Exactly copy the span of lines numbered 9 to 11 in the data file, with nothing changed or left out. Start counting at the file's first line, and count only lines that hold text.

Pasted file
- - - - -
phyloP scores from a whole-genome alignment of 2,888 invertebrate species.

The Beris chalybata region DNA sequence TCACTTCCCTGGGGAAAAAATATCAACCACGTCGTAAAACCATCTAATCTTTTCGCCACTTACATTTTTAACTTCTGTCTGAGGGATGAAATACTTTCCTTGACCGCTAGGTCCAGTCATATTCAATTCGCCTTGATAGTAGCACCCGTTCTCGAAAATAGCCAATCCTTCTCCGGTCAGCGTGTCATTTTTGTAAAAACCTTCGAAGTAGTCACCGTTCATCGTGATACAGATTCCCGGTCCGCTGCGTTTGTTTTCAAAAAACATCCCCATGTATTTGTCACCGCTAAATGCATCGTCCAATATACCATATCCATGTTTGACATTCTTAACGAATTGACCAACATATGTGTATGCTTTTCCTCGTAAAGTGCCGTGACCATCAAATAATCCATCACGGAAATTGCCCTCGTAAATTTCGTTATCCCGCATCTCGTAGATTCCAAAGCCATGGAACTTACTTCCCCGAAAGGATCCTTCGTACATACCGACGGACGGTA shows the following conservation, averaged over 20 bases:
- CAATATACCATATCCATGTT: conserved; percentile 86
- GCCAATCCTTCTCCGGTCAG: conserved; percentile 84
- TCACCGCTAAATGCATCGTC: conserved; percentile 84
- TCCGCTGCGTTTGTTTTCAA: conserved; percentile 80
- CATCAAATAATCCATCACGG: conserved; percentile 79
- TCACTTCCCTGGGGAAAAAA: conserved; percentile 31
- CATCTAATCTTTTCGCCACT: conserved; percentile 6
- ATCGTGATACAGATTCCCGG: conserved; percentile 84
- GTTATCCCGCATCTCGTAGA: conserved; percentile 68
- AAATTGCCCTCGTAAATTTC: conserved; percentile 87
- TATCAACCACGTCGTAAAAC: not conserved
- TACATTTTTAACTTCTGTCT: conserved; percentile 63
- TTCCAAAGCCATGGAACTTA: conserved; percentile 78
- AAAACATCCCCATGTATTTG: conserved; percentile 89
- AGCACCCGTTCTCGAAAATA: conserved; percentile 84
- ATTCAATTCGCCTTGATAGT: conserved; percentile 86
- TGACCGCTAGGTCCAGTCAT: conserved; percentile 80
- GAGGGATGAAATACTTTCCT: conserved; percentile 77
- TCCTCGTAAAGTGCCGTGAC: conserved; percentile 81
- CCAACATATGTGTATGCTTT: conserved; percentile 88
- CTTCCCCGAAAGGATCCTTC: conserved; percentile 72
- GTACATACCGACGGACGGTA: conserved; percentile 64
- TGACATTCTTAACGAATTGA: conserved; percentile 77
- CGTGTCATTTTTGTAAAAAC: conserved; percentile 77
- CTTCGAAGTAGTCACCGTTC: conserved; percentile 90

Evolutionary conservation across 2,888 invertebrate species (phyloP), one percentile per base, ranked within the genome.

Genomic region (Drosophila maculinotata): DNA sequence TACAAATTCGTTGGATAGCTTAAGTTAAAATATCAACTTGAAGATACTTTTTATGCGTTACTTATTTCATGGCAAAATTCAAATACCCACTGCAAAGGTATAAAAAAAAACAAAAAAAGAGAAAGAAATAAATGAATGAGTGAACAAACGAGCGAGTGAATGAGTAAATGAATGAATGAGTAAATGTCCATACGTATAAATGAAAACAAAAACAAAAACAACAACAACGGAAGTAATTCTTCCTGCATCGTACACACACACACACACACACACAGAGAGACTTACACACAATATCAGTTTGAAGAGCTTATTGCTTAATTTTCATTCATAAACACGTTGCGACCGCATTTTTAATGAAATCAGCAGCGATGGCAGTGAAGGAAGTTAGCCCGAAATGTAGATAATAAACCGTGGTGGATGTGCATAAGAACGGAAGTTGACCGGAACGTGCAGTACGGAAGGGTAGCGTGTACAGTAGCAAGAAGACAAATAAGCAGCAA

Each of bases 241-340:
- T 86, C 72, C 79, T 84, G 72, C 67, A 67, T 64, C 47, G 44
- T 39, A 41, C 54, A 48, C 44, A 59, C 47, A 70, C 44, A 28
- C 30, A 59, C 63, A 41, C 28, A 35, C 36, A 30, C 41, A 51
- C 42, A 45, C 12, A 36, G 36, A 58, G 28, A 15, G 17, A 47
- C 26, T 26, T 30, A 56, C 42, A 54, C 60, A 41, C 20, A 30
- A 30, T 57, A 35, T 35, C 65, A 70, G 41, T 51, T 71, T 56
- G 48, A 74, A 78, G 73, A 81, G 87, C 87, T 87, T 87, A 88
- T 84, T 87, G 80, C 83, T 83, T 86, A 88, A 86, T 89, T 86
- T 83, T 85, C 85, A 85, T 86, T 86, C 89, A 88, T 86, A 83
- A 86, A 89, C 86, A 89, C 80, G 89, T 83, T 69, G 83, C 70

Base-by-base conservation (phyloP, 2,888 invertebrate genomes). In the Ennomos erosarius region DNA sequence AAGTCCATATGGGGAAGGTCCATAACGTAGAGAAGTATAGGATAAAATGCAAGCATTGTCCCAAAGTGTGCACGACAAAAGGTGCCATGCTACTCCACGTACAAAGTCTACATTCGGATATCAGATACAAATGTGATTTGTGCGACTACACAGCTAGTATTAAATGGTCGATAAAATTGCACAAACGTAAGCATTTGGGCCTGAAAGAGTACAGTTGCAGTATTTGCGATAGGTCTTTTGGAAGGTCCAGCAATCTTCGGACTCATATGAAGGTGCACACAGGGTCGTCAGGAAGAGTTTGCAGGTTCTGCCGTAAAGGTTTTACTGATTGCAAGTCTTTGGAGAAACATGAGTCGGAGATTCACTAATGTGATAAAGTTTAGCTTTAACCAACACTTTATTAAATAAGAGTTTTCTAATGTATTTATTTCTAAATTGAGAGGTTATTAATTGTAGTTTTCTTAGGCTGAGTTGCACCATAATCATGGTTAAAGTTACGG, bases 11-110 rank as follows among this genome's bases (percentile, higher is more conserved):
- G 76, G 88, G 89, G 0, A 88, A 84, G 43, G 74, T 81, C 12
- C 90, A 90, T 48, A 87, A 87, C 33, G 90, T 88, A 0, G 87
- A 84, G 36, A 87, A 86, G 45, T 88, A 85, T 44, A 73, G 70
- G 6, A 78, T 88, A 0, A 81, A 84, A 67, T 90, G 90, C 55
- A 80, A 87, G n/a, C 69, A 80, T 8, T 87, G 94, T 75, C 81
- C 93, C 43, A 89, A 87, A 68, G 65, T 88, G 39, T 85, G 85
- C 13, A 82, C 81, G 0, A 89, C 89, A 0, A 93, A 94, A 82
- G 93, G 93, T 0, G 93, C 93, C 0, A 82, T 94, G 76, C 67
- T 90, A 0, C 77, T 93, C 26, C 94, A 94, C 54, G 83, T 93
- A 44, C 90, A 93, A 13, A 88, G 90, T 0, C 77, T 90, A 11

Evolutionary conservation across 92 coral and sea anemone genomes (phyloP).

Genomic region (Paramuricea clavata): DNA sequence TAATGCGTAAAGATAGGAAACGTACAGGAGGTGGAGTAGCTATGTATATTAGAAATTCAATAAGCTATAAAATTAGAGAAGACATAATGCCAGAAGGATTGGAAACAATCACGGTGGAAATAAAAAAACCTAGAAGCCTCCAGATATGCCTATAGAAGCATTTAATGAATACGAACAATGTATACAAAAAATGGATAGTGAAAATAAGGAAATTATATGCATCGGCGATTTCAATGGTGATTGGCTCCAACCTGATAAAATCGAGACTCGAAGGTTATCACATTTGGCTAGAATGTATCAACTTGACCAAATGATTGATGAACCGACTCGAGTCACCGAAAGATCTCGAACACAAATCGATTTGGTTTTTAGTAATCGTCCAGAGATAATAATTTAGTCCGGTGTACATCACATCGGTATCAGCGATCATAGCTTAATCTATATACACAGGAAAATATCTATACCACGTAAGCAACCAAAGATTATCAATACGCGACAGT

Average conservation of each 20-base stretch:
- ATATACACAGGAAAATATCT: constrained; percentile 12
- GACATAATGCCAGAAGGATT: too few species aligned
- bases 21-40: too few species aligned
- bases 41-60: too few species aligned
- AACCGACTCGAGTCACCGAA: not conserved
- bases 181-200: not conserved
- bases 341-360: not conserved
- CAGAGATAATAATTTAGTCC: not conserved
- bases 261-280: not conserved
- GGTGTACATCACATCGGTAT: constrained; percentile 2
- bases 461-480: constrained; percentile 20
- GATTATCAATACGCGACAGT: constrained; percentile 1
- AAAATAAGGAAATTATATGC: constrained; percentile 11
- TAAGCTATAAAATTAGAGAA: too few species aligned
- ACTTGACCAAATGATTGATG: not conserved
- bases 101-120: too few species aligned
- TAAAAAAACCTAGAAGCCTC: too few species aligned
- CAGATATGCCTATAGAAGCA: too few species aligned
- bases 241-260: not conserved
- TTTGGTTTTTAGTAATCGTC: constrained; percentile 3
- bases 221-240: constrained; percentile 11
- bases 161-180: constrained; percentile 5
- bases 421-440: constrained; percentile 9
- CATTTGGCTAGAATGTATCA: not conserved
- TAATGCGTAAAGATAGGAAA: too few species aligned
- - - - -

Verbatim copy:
- CATCTAATCTTTTCGCCACT: conserved; percentile 6
- ATCGTGATACAGATTCCCGG: conserved; percentile 84
- GTTATCCCGCATCTCGTAGA: conserved; percentile 68